CLONING - INTRODUCTION TO CLONING A picture of Dolly the...

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INTRODUCTION TO CLONING A picture of Dolly the sheep By: Ashika Solanki, Tasnia Kazi & Aliyah Jhingut Page 1
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Table of Contents Cloning ............................................................................................................................. 3 Therapeutic Timeline ........................................................................................................ 4 Reproductive Timeline……………………………………………………………………… .... 5 The Science Behind Therapeutic Cloning ........................................................................ 6 The Science Behind Reproductive Cloning ...................................................................... 8 The Benefits of Therapeutic Cloning .............................................................................. 12 The Benefits of Reproductive Cloning ............................................................................ 14 The Controversies of Therapeutic Cloning ..................................................................... 15 The Controversies of Reproductive Cloning ................................................................... 17 References ..................................................................................................................... 18 Page 2
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Cloning Clones are exact genetic copies of organisms. Every single bit of the organism’s DNA is identical. Clones can happen naturally—identical twins are just one of many examples, or they can also be made in a lab. There is 2 main ways of cloning: Therapeutic and Reproductive cloning. Therapeutic Cloning: In therapeutic cloning the nucleus of a donor cell is removed. The nucleus contains the genetic material, and the source of DNA can be from any somatic cell in the body, DNA is then injected into the genetic material inside an unfertilised egg. Therapeutic cloning can also be used to clone tissues or an organ to help a patient in need of one. Therapeutic cloning is also known as Somatic Cell Nuclear Transfer (SCNT).Therapeutic cloning started in 1938 after Hans Spemann, a German scientist, succeeded in twinning salamanders by using a hair strand from his child and using it to divide the salamander embryo into two. Therapeutic cloning is still banned in many countries because of many reasons which we will talk about later on in this book. People who support therapeutic cloning are still fighting to get it legal, so they can start doing research and experiments. Reproductive Cloning: Dolly the sheep was the first mammal cloned. She was born in February 1996. Ever since this successful experiment, people were scared that if the cloning of sheep is possible, will scientists soon start cloning humans as well? Reproductive cloning is when you make a full copy of an organism by using a surrogate mother. Nuclear transfer is a form of cloning . The steps involve removing the DNA from an oocyte (unfertilized egg), and injecting the nucleus which contains the DNA to be cloned. Artificial twinning is the same thing as the natural way of creating identical twins. Natural twins are created after fertilization of an egg cell by a sperm cell. When the fertilized egg tries to divide, it creates two cells that continue dividing on their own. This creates two separate individuals in the mother. The two cells will usually be similarly identical because they came from the same fertilized egg. The Science Behind Therapeutic Cloning Page 3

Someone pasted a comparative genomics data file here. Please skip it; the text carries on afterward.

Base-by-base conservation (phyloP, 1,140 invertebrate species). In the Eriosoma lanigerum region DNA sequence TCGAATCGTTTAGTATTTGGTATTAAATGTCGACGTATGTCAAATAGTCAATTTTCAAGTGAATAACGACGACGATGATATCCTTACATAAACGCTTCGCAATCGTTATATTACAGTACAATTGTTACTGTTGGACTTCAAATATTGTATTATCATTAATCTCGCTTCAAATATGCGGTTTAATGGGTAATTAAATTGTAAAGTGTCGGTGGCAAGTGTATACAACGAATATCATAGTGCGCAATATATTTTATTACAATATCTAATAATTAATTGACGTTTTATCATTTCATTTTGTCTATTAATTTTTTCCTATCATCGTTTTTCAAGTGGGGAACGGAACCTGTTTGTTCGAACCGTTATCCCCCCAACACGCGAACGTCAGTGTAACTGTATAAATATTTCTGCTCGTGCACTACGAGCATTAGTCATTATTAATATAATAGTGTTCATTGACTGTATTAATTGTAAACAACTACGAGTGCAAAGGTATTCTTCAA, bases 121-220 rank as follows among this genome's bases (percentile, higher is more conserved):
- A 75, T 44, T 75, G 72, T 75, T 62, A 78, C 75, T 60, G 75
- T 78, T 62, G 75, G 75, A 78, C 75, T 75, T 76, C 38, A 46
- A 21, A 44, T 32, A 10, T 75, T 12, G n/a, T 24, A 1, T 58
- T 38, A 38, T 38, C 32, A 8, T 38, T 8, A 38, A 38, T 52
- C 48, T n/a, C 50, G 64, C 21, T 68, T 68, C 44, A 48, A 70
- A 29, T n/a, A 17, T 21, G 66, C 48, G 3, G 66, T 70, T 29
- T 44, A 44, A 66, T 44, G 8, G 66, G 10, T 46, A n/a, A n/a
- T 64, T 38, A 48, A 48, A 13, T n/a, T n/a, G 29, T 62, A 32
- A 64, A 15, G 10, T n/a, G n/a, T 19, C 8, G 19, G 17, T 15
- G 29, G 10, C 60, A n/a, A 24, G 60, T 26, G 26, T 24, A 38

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In therapeutic cloning, stem cells from the patient is isolated and grown on culture media and become genetically identical to the patient. The stem cells are to be extracted an embryo. The purpose of a cloned embryo in therapeutic cloning is to use it to extract stem cells from the cloned embryo without the aim of ever inserting the cloned embryo into a womb of the patient. There are approximately 200 or more cell types in a
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